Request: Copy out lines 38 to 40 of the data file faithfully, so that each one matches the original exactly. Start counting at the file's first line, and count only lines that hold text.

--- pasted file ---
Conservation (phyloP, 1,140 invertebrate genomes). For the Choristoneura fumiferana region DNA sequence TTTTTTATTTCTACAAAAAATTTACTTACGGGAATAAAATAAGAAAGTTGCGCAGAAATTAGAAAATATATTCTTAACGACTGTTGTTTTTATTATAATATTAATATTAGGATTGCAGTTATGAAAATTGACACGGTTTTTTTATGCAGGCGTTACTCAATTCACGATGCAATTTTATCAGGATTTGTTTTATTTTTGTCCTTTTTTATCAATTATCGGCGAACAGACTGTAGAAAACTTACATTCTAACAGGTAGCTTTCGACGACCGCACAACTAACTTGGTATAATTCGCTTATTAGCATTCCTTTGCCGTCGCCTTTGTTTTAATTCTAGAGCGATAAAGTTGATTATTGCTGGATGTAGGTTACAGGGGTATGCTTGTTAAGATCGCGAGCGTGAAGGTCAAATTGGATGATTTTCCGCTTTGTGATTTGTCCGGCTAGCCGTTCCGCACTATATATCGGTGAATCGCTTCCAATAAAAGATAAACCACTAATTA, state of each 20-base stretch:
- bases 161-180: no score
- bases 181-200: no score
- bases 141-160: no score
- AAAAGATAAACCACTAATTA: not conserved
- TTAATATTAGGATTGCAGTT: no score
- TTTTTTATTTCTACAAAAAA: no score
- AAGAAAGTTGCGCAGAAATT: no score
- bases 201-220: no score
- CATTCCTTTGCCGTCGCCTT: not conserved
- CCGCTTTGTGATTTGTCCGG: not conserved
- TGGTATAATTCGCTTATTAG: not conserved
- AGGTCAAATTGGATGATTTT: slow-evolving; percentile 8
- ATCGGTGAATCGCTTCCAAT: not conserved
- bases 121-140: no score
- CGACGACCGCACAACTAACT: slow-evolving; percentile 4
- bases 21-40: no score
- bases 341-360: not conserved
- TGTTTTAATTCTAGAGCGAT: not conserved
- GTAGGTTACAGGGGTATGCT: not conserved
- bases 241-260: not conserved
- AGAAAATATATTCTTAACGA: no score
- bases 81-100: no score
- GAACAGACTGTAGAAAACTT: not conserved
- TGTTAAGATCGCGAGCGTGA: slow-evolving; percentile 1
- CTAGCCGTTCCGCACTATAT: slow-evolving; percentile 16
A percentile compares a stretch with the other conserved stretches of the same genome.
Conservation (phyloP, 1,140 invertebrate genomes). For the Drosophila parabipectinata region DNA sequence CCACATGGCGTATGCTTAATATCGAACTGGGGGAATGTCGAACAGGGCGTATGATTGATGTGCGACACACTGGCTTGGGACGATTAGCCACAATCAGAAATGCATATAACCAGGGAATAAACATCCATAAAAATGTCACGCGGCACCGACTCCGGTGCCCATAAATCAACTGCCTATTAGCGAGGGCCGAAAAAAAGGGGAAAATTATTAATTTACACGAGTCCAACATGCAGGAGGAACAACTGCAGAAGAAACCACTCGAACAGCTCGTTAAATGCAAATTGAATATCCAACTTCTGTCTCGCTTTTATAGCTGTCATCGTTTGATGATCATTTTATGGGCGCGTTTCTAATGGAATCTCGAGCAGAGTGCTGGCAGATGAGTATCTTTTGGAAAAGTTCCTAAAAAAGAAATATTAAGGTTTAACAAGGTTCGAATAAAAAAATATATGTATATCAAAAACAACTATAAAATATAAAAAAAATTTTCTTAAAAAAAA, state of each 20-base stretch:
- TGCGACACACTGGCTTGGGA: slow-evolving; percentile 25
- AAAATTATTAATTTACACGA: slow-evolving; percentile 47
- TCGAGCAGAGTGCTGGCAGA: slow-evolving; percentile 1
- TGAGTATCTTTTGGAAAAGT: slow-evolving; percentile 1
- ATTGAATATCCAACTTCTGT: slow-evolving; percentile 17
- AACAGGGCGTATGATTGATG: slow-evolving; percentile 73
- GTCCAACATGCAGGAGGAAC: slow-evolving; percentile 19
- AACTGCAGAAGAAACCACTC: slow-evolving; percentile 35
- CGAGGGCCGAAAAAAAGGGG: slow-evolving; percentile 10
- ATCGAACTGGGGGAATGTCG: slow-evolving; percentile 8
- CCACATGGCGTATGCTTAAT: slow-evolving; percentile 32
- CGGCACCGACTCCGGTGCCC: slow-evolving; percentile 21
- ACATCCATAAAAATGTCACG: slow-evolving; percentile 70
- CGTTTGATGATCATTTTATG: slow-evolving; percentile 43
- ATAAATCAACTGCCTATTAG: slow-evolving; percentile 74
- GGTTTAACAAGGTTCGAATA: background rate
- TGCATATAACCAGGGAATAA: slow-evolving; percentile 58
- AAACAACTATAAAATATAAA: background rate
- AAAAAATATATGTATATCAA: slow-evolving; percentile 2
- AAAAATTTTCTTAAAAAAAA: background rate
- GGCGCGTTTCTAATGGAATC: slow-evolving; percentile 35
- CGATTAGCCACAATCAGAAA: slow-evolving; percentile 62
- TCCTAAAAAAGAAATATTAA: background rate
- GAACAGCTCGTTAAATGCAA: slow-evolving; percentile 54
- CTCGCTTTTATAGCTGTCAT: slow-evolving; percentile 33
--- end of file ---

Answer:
- ATCGAACTGGGGGAATGTCG: slow-evolving; percentile 8
- CCACATGGCGTATGCTTAAT: slow-evolving; percentile 32
- CGGCACCGACTCCGGTGCCC: slow-evolving; percentile 21